murmurings in the US for us to follow suit (though we Americans don't
pasteurise; we pasteuriZe). Here are a couple of URLs on the topic:



One reason I brought it up here on this list is that when we make our
homemade yogurt, we heat our milk to the boiling point - I wonder: is
that sufficient to kill any M.P. critters lurking there? Yikes - what
if there's M.P. in the storebought yogurt we're using as a starter?
Or is Lactobacillus antagonistic to M.P.?


Date: Wed, 30 Sep 1998 21:38:19 -0400
From: Midas Gold <midasgold@pipeline.com>
To: SCD-list@longisland.com
Subject: Re: Yogurt Makers - Lactobacillus Bar Discussion Lounge

As long as we're on this topic again, I thought I'd re-post, for the
benefit of any newbies and anyone else who's interested, the URL for
the "Lactobacillus Bar Discussion Lounge" - a web-based discussion
group devoted to yogurt making! Enjoy!



Date: Mon, 5 Oct 1998 14:37:11 -0500
From: porter@sprint.ca
To: <SCD-list@longisland.com>
Subject: Re: yogurt starter

>Can you use a little of the yogurt that you've made as a starter for the next
>batch. We sometimes have a hard time finding organic yogurt without additives.


Sorry for the caps. This was taken from BTVC page 132 under the
"Yoghurt" Chapter. It also gives advice as to what type of starter to


Date: Mon, 12 Oct 1998 21:27:29 -0600
From: "William Laing" <wlaing@telusplanet.net>
To: <SCD-list@longisland.com>
Subject: Re: Yogurt and geletin.

>Can anyone tell me if gelitin is allowed to thicken yogurt in the SCD?
>Can anyone reccomend ways to thicken. I know milk powder is one but i
>noticed some of that milk powder had say powder+ACEAIQAh-
Hi There
Do not use milk powder for your yoghurt. Stick with regular milk and you can thicken it up by adding half and half to you milk, or use all half and half. It will become very thick by using any of the rich milks.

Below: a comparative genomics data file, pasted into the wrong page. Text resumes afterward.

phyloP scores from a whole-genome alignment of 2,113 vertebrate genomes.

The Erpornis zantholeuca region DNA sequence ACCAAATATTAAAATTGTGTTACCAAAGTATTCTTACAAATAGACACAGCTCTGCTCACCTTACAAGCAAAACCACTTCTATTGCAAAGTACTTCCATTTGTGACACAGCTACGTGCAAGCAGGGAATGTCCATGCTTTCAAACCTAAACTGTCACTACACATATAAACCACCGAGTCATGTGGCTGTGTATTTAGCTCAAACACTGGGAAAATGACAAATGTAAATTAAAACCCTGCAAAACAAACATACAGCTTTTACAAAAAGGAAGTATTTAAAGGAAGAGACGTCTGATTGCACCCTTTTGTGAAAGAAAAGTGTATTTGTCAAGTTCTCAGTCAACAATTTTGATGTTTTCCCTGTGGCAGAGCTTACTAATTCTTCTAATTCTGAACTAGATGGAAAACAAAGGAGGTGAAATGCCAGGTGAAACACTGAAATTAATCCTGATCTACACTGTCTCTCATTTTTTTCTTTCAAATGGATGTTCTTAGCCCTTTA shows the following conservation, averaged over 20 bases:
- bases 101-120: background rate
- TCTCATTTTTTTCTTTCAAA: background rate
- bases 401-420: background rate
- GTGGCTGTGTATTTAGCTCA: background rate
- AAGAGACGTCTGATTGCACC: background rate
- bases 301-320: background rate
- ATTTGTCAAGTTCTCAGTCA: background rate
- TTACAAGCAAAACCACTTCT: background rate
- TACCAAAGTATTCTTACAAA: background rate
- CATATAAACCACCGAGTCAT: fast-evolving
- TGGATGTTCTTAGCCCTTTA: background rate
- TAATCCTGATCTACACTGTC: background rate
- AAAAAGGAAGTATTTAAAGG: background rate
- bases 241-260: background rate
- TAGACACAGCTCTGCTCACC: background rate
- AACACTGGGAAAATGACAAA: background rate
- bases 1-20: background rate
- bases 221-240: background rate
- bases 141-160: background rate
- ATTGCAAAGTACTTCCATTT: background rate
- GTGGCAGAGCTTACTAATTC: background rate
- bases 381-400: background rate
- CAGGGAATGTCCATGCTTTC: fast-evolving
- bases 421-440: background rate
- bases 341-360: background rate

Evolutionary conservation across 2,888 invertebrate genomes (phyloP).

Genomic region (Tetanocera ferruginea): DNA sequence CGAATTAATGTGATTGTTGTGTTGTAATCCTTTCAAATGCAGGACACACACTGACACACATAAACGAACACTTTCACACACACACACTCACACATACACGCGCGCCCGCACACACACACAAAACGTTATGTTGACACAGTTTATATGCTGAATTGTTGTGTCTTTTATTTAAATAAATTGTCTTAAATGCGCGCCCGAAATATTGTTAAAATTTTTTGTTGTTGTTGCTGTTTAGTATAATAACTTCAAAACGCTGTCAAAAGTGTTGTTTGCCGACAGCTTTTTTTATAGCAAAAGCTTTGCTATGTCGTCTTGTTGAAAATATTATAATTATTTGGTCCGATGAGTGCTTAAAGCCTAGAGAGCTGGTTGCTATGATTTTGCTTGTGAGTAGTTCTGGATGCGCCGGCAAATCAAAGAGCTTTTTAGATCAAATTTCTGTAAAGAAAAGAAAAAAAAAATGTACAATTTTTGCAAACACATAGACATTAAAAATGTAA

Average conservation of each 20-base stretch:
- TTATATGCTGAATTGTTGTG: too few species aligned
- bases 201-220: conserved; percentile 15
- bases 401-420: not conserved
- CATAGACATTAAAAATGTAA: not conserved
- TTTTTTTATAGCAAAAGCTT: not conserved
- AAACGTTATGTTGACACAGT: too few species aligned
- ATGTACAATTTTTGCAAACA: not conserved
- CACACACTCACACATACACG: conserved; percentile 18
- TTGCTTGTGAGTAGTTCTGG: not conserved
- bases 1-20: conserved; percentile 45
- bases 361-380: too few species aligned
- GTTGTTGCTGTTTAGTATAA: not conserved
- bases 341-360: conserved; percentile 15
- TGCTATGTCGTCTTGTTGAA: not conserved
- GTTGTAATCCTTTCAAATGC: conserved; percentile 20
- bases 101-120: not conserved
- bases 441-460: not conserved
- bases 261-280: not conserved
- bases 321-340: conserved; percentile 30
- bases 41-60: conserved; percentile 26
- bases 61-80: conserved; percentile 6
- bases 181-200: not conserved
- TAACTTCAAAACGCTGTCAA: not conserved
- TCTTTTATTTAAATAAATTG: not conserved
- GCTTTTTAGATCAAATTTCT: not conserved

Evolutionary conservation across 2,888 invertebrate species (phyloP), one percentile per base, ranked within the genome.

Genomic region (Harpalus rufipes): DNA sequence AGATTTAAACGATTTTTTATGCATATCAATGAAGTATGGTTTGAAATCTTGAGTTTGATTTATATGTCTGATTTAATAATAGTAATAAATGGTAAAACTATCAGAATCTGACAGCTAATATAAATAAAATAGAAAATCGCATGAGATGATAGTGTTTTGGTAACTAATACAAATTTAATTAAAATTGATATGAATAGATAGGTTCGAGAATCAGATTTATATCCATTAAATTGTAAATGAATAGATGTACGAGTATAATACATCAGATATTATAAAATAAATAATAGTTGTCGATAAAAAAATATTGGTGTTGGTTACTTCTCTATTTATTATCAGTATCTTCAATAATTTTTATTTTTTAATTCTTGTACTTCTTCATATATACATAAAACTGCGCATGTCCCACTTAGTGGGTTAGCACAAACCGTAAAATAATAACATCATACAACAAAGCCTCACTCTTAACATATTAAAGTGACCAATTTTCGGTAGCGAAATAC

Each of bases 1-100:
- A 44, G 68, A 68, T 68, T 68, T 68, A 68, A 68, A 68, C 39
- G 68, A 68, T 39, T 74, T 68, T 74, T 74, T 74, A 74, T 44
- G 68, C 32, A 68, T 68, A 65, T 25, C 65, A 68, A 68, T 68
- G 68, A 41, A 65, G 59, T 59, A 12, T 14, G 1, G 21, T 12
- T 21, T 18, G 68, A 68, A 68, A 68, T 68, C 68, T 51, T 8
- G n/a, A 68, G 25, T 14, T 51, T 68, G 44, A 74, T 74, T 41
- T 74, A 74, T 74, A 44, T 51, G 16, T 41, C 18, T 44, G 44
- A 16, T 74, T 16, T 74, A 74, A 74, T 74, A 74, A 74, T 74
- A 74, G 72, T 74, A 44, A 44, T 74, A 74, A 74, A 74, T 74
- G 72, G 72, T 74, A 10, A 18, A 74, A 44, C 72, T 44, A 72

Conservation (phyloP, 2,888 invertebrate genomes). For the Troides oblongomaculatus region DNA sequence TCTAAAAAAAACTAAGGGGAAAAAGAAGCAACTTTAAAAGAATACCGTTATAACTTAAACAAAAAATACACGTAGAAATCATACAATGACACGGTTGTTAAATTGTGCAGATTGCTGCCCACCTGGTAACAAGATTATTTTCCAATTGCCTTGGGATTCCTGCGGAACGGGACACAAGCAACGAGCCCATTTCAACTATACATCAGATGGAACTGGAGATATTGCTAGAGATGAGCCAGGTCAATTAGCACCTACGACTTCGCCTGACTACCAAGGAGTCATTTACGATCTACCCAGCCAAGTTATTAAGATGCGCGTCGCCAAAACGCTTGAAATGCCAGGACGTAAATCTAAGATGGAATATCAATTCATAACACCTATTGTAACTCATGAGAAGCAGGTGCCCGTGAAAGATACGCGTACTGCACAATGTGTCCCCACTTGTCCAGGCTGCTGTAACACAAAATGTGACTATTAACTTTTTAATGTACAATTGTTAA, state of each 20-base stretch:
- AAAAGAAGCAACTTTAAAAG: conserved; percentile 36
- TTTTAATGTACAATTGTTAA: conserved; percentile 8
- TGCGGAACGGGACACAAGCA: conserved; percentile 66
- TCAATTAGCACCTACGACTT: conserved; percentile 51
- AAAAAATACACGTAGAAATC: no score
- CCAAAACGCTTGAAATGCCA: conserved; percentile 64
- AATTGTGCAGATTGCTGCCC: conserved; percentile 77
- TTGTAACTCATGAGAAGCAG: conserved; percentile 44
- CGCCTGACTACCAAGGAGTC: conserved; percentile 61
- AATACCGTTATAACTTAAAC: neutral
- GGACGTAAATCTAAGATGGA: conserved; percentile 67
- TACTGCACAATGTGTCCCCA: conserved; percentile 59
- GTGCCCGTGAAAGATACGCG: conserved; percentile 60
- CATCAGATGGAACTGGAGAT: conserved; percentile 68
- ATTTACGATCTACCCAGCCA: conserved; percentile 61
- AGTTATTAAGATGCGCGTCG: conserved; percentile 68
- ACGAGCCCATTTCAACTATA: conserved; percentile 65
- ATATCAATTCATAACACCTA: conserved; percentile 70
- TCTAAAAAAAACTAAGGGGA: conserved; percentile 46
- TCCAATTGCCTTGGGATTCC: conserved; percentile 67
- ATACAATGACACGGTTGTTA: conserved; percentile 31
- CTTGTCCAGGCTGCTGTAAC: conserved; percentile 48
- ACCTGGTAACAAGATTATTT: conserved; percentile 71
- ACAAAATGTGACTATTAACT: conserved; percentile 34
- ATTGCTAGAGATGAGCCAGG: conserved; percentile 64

Date: Sat, 5 Dec 1998 15:35:46 -0500
From: Karl Partridge <karlpartridge@compuserve.com>
To: "INTERNET:SCD-list@longisland.com" <SCD-list@longisland.com>
Subject: Intolerance of Yoghurt/Start-up Diet


Just a word of warning to you and any others starting out on the diet about yoghurt. It is recommended to eat lots of homemade yoghurt as one of the basic foods when starting out on the diet. I did this and couldn't understand why my symptoms got gradually worse. I eliminated the yoghurt and things immediately got better. I had started the diet once previously and failed to identify this intolerance, so beware. I did read earlier on the List that some people couldn't tolerate yoghurt, but didn't think it applied to me! (I wonder how common this intolerance is?) I'm told yoghurt is very mucus forming.

I've been back on the diet 2 weeks and I'm living on chicken soup, chicken soup and chicken soup! With added carrots, turnips, zucchini, small amount of onion, celery and mixed herbs. It tastes good. I use organic produce if at all possible. I simmer the stew for a good while to make sure all the ingredients are soft and easily digestible. I did try pureeing the veg but I found it made it very bland and boring.

I also eat rabbit stew, cod cooked in butter and shrimps as a change from chicken. I tried a smoked shoulder of ham but the fibres remain very tough no matter how much you boil it. For dessert, jelly made with grape or pear juice, honey and the odd ripe banana.

For snacks I sometimes buy sliced ox tongue from my local supermarket - I checked the ingredients and there are no banned substances added; but be careful because sometimes in small shops tongue is sold out of a can with all sorts of disallowables in it.

Does anyone have any ideas of what sweet snacks one can make at start-out: honey + what?

Karl (UC)
N. Ireland.

Date: Thu, 7 Jan 1999 10:50:09 -0600
From: "Bixler, Cindy" <cindyb@gasullivan.com>
To: "'SCD-list@longisland.com'" <SCD-list@longisland.com>
Subject: RE: Where can I get a Yogurt Making Machine!!!!!

I purchased the Yogourmet Multi yogurt machine and it makes great yogurt.
I've never had any problems with it.
You can read more about it at...
V.M.C. Corp.
92, Maple Street
Weehawken, New Jersey
Tel.: (800) 863-5606 sans frais
Fax: (201) 863-3137
e-mail: vmc.corp@cwixmail.com